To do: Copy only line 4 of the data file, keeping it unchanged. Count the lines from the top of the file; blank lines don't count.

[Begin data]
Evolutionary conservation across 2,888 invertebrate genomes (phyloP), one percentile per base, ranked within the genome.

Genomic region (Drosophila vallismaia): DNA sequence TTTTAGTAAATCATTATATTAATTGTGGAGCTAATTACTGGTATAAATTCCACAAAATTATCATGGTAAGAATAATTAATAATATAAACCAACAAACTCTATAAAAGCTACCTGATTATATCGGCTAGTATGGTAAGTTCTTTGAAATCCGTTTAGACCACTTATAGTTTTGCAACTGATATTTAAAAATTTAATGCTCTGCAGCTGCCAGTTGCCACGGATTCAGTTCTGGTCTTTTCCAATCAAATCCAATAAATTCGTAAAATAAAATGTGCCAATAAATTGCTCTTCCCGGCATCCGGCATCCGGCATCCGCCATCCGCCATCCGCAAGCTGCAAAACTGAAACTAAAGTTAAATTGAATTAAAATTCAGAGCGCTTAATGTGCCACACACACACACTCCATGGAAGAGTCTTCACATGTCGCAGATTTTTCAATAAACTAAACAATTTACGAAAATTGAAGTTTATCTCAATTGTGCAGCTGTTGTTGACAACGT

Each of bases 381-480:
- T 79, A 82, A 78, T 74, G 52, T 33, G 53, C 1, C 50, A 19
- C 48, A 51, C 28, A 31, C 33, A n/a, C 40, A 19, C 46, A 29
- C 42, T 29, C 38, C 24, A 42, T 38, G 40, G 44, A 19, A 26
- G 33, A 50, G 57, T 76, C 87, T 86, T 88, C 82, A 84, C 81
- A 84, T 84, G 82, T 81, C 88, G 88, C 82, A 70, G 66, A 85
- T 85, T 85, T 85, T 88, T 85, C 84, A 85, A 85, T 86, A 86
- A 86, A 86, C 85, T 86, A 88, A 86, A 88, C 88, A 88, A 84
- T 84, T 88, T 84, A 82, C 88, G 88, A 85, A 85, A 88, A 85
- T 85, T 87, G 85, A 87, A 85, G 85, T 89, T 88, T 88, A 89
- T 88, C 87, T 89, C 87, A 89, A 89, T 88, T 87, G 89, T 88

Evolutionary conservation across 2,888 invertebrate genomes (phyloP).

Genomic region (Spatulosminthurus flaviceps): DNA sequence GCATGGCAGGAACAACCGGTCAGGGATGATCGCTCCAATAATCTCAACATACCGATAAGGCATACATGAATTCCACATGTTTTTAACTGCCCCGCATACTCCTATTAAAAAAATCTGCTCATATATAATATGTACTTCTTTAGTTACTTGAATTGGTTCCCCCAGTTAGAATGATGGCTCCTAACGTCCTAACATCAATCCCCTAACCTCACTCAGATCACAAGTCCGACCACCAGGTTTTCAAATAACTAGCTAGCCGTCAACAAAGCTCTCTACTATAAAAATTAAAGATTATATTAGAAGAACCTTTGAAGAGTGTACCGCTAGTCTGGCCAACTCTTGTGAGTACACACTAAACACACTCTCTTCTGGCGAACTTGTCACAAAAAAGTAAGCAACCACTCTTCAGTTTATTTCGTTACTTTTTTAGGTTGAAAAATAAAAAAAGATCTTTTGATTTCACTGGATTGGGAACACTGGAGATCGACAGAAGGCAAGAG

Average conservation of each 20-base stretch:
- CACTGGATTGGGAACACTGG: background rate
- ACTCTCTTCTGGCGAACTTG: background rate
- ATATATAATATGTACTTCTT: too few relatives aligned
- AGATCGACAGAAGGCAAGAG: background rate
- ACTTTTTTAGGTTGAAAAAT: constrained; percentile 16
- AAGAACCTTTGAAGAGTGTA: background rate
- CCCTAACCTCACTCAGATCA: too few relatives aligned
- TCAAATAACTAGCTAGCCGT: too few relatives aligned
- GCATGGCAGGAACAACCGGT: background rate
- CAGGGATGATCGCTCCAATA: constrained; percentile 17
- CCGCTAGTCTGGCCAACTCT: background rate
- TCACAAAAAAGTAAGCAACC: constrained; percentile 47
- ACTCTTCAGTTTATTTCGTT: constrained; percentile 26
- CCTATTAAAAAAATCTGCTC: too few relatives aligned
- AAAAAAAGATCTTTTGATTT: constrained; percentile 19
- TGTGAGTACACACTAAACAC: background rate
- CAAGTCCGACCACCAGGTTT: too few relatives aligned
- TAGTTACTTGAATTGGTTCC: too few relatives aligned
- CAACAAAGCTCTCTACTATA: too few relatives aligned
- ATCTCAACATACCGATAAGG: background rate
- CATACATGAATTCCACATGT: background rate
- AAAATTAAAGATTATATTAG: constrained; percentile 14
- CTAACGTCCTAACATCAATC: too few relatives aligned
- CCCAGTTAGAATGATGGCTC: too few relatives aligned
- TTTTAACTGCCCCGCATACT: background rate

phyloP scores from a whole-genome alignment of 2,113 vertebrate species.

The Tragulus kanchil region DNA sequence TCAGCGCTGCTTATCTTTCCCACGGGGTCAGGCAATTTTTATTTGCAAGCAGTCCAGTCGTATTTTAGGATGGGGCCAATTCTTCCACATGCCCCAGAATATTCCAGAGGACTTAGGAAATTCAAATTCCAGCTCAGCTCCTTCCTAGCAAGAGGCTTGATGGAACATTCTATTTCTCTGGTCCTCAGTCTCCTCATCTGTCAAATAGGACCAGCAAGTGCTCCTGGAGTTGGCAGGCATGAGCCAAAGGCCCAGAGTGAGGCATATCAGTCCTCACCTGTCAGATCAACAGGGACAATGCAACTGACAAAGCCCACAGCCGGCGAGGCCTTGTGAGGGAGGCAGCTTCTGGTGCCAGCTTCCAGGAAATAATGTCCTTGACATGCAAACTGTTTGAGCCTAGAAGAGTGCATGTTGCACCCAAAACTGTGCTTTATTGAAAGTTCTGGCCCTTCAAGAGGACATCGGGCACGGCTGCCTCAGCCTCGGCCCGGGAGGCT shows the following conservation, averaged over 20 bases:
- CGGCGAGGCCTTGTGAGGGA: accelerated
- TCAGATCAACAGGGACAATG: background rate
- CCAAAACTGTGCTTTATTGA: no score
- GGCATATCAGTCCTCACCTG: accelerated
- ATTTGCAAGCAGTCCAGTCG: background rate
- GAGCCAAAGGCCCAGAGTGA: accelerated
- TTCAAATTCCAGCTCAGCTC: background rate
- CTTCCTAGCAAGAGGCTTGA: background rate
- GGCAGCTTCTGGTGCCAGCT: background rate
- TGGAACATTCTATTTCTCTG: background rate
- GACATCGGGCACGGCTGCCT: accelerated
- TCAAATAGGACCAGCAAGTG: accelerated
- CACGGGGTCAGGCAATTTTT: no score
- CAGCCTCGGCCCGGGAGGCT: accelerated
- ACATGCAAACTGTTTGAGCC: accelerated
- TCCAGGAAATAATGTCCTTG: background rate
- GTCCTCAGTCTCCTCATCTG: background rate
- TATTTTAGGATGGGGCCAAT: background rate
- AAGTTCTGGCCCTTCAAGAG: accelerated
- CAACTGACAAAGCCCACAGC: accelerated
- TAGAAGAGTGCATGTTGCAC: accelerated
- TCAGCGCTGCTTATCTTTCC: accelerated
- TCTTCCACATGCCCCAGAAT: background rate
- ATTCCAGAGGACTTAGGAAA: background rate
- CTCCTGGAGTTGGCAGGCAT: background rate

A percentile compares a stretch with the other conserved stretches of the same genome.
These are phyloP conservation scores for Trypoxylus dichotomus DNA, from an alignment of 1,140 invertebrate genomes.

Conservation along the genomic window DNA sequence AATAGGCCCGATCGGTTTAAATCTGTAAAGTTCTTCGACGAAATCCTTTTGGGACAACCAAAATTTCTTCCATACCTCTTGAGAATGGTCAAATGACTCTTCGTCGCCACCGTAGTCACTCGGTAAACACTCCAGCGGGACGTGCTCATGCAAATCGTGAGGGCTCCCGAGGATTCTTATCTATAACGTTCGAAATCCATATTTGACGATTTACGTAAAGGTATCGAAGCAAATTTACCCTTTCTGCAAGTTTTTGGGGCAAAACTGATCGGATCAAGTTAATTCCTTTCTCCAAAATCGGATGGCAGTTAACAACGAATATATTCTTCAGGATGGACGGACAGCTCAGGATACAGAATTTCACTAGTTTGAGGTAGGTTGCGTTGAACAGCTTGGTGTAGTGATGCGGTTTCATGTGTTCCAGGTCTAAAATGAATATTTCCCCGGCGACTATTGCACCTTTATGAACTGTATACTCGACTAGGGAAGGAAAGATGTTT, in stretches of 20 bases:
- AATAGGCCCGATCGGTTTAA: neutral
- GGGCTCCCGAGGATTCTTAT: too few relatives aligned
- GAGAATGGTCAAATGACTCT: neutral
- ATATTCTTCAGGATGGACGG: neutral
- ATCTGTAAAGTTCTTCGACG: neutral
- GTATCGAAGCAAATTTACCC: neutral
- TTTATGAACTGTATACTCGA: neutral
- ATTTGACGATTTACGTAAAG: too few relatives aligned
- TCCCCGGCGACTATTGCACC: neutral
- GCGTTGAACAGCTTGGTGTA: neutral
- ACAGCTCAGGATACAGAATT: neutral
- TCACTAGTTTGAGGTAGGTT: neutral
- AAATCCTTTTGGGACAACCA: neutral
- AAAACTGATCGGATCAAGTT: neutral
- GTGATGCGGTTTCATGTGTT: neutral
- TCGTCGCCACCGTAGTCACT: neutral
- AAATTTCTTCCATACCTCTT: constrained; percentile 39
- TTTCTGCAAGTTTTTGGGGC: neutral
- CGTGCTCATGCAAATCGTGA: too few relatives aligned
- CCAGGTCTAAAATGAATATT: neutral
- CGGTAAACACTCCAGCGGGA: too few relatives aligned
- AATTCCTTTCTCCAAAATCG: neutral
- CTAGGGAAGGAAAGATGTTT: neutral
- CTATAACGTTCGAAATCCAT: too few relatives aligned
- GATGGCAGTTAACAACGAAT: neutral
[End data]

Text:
- T 79, A 82, A 78, T 74, G 52, T 33, G 53, C 1, C 50, A 19